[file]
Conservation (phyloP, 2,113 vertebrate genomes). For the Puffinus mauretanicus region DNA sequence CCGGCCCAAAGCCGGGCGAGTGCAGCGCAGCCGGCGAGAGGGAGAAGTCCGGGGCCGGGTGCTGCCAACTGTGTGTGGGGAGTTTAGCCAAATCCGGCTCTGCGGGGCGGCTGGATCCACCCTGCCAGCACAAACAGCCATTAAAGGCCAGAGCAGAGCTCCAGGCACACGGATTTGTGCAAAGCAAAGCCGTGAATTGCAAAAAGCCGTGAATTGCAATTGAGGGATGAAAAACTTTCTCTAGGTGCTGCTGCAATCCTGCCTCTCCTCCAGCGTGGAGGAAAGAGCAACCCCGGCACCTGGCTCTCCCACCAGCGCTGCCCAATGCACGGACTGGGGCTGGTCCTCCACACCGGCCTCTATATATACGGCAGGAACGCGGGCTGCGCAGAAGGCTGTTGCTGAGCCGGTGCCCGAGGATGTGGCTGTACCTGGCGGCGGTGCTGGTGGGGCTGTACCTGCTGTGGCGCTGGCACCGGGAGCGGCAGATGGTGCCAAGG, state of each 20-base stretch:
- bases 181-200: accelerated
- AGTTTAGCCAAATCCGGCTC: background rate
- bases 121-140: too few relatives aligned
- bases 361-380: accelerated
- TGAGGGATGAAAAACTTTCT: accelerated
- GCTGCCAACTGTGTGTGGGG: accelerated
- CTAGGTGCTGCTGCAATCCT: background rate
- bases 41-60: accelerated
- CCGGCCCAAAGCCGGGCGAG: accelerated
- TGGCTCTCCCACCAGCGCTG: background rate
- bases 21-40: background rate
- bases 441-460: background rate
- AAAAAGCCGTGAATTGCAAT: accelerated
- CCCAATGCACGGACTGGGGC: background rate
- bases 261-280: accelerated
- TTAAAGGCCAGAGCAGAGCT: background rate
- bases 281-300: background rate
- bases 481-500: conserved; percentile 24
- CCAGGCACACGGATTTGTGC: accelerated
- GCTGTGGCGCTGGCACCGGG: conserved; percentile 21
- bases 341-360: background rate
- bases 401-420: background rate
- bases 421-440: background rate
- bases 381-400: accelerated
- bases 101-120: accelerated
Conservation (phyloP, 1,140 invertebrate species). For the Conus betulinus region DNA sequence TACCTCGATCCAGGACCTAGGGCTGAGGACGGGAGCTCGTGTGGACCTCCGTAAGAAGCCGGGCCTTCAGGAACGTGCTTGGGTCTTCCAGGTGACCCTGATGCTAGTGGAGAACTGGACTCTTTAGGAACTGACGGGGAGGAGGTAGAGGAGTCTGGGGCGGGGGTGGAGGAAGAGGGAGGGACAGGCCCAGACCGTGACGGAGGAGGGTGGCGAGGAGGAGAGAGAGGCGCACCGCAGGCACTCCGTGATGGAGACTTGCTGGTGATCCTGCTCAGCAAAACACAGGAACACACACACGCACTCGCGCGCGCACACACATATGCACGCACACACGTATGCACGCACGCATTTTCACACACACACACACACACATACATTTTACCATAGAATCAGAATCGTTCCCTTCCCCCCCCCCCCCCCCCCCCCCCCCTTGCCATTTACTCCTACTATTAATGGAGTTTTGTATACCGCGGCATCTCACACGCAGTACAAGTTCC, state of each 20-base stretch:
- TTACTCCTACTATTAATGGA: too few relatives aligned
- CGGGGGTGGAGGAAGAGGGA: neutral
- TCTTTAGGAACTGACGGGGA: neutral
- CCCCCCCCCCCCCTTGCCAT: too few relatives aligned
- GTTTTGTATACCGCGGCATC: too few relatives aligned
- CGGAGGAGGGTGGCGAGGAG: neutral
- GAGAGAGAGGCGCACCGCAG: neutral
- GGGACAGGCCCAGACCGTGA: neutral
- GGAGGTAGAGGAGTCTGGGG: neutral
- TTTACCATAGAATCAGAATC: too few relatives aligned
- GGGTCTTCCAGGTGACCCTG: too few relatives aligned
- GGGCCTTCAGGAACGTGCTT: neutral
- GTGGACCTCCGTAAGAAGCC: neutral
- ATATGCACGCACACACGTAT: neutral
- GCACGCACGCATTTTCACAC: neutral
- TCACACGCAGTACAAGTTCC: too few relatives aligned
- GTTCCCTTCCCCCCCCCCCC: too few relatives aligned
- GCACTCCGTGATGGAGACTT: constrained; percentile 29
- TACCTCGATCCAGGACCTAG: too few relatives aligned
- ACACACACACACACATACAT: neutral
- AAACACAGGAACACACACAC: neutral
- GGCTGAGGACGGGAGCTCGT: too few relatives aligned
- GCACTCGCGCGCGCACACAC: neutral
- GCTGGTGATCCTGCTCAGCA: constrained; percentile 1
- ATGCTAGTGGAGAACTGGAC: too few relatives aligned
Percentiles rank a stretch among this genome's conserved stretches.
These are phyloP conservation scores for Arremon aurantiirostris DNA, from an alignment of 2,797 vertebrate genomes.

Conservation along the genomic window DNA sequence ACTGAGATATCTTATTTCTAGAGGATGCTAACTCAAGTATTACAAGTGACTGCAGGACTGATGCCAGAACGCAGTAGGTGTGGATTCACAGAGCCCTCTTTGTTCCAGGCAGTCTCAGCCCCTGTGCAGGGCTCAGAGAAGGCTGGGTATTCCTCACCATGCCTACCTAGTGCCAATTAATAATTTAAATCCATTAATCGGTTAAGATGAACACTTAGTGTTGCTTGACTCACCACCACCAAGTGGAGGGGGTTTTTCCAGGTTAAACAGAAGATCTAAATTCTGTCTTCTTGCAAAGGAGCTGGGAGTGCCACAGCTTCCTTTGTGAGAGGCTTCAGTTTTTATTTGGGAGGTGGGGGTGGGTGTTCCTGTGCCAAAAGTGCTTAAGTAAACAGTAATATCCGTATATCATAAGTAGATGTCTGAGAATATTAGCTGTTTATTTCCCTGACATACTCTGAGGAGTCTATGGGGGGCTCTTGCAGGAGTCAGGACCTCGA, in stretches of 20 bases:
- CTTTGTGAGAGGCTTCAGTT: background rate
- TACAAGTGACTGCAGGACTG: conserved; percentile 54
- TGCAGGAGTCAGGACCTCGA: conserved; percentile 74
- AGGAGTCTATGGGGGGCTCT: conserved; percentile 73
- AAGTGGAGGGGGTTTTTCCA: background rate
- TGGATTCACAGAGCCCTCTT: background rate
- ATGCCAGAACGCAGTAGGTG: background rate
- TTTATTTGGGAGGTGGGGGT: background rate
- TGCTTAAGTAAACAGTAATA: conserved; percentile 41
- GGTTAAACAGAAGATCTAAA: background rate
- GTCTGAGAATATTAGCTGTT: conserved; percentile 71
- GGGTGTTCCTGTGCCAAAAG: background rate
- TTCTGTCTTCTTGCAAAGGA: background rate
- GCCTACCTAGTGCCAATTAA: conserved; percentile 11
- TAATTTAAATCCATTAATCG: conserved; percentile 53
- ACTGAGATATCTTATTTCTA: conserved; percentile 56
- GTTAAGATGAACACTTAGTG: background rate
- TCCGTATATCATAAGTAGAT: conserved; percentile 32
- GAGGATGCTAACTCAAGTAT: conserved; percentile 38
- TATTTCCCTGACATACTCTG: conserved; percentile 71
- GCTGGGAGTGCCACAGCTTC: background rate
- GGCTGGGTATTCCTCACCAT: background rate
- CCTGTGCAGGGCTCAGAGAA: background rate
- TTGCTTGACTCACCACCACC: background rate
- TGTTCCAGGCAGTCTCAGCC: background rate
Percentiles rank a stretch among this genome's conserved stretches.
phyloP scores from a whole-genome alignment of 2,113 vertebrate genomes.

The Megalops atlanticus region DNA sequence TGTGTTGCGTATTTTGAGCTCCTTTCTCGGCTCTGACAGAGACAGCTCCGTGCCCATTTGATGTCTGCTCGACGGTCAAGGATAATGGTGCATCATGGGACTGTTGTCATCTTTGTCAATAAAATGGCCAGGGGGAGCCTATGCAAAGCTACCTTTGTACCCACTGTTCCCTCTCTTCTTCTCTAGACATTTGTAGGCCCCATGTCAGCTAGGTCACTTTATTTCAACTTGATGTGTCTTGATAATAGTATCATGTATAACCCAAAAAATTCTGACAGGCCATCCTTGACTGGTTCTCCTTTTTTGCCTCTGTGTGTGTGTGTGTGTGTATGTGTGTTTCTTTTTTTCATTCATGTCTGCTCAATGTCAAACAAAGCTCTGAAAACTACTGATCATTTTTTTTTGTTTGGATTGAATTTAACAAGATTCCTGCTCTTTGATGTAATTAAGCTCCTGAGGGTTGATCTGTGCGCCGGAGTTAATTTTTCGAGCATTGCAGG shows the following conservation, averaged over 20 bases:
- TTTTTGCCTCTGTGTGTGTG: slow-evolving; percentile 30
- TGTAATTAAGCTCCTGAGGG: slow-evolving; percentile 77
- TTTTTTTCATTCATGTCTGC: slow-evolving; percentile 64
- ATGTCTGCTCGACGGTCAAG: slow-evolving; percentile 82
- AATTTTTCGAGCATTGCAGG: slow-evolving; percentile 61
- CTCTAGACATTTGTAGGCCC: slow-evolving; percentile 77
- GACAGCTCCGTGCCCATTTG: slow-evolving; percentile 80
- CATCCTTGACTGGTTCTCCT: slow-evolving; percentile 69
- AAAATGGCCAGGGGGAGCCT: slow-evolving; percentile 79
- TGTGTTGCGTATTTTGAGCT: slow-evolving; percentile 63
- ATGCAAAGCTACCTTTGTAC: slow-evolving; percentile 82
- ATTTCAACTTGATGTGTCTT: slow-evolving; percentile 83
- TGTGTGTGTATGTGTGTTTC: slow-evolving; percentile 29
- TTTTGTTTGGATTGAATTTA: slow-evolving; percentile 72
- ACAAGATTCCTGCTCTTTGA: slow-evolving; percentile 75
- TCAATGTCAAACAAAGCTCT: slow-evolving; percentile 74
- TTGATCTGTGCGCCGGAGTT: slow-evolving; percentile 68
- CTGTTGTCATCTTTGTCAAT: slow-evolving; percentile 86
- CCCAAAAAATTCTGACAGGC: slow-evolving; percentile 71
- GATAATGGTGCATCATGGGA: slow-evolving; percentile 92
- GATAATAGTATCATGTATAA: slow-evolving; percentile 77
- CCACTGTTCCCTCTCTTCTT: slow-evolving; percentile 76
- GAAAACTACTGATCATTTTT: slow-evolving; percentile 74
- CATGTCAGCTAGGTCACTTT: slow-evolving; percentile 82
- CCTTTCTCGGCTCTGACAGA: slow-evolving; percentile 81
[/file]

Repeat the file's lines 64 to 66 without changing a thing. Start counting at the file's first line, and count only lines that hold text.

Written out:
- TGCTTAAGTAAACAGTAATA: conserved; percentile 41
- GGTTAAACAGAAGATCTAAA: background rate
- GTCTGAGAATATTAGCTGTT: conserved; percentile 71